I just discovered this site in my web wanderings. The photographer’s name is Tom Eishen and it consists of his photos divided up by the 3 days of battle with many different locations for each day. Then there are panoramas and a page for videos. Check out The Battle of Gettysburg.
Here is the official Library of Congress site of Selected Civil War Photographs. The site contains 1,118 photographs. Most of the images were made under the supervision of Mathew B. Brady, and include scenes of military personnel, preparations for battle, and battle after-effects. The collection also includes portraits of both Confederate and Union officers, and a selection of enlisted men.
The nice thing about this site is that it is chronological and you can view the photos in larger format and sometimes in higher resolution then on some other sites.
Any John Singleton Mosby fans out there?. It seems like people either love him or hate him. And after 150 years it is still an issue depending on what side of the Mason-Dixon line you live on. But here is a site exploring in stories and photos quite a few of the sites figuring in the exploits of John S. Here’s how the site describes the area.
“The Mosby Heritage Area was formed in 1995 to increase awareness of the historic, cultural and natural qualities of a unique part of Northern Virginia. Named for the Confederate colonel who harried Union troops throughout the region, the Mosby Heritage Area retains much of the landscape and landmarks of three centuries of our Nation’s history. The Mosby Heritage Area is the first heritage area designated in the Commonwealth of Virginia“.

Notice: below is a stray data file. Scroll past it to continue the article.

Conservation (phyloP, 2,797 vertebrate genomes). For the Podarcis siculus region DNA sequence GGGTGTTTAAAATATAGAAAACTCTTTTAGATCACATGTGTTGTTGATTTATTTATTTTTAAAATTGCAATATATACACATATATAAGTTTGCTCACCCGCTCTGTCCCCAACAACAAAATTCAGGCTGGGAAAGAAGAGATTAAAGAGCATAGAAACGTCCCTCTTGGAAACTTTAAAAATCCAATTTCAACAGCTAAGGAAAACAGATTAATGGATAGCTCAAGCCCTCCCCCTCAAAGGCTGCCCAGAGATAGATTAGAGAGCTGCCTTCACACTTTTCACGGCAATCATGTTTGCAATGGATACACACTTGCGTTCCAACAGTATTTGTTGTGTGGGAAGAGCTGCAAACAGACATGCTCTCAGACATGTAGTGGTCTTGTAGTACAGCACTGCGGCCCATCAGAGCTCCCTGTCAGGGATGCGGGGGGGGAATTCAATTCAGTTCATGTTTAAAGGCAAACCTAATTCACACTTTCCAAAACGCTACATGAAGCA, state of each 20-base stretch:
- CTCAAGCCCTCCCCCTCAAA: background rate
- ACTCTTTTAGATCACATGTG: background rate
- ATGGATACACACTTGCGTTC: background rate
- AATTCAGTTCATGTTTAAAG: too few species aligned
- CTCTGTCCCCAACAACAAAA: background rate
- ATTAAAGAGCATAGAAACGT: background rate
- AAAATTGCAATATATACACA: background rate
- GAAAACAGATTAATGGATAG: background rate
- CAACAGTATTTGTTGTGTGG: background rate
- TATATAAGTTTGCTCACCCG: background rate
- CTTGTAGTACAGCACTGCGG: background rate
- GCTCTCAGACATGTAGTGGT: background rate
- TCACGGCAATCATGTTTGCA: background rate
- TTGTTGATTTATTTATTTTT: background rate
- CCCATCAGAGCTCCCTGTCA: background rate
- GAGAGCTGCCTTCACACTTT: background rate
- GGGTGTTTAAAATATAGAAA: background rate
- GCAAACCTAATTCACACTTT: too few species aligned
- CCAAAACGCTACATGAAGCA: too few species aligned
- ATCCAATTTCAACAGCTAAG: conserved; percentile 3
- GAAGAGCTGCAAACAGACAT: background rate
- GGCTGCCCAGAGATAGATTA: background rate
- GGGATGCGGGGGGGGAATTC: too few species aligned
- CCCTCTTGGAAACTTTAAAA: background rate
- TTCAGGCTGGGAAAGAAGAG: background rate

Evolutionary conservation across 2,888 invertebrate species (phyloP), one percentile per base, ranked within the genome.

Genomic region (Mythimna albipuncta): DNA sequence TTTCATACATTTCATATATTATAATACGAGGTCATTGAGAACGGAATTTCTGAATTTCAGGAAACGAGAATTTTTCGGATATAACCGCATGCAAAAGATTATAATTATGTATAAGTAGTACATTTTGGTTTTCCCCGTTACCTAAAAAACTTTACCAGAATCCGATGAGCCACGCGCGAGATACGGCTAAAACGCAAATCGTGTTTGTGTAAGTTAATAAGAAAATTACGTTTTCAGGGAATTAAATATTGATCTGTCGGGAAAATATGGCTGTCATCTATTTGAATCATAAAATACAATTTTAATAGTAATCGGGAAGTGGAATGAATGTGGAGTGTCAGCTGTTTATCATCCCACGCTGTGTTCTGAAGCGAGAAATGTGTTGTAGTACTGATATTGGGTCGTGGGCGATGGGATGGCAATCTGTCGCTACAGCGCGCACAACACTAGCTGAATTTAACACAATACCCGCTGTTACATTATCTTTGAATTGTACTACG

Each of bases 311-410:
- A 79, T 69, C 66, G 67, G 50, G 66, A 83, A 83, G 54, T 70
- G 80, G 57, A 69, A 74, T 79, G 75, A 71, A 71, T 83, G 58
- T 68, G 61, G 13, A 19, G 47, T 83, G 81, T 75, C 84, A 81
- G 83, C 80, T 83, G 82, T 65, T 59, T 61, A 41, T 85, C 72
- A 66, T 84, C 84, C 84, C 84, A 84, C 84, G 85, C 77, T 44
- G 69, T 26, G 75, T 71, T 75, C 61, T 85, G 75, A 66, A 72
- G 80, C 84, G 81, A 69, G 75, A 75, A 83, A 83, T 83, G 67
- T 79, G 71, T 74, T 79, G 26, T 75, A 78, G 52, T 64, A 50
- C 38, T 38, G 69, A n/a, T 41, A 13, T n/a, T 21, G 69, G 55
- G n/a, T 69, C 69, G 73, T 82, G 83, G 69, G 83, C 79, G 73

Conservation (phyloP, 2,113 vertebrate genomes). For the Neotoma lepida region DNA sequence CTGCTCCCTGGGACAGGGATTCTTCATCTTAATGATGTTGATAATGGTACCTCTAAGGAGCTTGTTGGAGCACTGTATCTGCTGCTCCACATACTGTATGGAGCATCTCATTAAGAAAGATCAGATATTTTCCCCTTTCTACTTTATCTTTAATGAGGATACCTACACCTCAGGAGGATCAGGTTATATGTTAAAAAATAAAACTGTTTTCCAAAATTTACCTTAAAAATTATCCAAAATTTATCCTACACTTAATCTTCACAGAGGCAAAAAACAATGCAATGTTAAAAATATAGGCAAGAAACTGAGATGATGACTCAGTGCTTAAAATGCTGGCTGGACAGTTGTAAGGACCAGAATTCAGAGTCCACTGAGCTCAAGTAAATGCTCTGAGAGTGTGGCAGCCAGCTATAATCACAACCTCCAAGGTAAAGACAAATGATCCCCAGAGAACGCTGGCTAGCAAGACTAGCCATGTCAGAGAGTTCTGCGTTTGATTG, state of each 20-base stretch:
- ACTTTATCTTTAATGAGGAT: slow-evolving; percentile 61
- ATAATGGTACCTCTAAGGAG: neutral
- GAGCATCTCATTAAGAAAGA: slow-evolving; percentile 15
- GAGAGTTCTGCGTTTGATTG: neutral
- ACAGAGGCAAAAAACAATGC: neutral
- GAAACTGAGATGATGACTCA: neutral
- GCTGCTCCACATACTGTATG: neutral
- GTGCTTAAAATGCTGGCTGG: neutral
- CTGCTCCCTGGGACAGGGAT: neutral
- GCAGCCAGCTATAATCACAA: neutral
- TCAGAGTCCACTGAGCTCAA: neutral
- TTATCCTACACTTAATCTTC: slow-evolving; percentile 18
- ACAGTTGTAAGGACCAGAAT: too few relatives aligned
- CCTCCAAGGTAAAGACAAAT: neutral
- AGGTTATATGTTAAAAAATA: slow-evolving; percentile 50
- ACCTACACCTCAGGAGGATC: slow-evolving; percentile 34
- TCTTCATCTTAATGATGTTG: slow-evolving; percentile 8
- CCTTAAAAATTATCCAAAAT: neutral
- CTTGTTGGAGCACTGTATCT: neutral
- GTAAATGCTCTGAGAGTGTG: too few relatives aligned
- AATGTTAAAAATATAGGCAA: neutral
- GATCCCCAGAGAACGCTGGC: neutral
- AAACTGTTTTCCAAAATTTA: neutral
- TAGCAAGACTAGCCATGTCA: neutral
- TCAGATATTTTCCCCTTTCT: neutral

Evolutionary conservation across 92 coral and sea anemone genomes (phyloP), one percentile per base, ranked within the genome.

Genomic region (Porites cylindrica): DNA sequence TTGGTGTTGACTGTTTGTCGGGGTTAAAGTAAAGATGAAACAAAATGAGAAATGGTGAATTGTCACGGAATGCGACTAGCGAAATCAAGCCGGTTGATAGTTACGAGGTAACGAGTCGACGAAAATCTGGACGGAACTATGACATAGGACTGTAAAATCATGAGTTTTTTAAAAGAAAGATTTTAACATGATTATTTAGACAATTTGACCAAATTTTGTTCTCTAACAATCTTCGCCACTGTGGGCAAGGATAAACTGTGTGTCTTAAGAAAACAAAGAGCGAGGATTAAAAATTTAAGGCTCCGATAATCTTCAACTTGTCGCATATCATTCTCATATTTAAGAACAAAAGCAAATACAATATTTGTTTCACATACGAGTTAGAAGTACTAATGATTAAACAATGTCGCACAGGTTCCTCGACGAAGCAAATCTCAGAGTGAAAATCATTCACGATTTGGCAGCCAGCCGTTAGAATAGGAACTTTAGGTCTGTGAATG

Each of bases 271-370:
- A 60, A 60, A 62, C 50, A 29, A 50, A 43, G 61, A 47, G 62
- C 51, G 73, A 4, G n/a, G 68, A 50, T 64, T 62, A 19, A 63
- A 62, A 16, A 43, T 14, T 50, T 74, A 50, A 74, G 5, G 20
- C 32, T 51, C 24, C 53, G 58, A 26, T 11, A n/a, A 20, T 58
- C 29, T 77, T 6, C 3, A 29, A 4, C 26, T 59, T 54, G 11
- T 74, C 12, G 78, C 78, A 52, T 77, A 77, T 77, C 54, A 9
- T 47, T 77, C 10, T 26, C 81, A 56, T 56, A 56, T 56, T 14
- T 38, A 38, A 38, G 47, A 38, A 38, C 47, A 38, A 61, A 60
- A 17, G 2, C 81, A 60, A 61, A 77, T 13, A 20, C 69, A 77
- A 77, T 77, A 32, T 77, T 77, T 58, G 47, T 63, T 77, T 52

Just go to the Mosby Heritage Area Tour.
This has got to be one of the most comprehensive websites on the campaign that ended with the Battle of Antietam or Sharpsburg. It includes an overview of the battle, maps, battle reports, individual and unit information, articles and exhibits and information on every single monument and tablet on the battlefield. It is truly Antietam on the Web.
Here is the intro to this site which features Harper’s Weekly magazines from the Civil War. “This site has over 7,000 pages of original Civil War content, and is full of incredible photographs, original illustrations, and eye-witness accounts of the defining moments of this Historic Struggle. Bookmark this site, as you will simply not find this information anywhere else!
We have recently completed posting the complete run of Harper’s Weekly newspapers from the Civil War. These papers give incredible insight into this important period of our history”. In addition to the Harper’s Weekly pages there are other web pages on battles, leaders, campaigns, etc.
Here are a series of essays on the Battle of Chancellorsville by Robert Krick. Krick, of Fredericksburg was chief historian of Fredericksburg and Spotsylvania National Military Park for 30 years. He is the author of 14 books; the most recent, “The Smoothbore Volley That Doomed the Confederacy,” was published in February by Louisiana State University Press.
And Then A.P. Hill Came Up, an online archive of information dedicated to the life and career of Confederate General Ambrose Powell Hill (1825-1865), important general during the American Civil War. The And Then A.P. Hill Came Up website is part biography, part tribute, part research archive. Unless you’re a Civil War aficionado, you probably have never heard of A.P. Hill. Even to Civil War history buffs, Hill is the most difficult to characterize of Lee’s generals.” One historian went so far as to term him “the mystery man of the Confederacy.” Even one of his biographies is aptly titled “Lee’s Forgotten General.”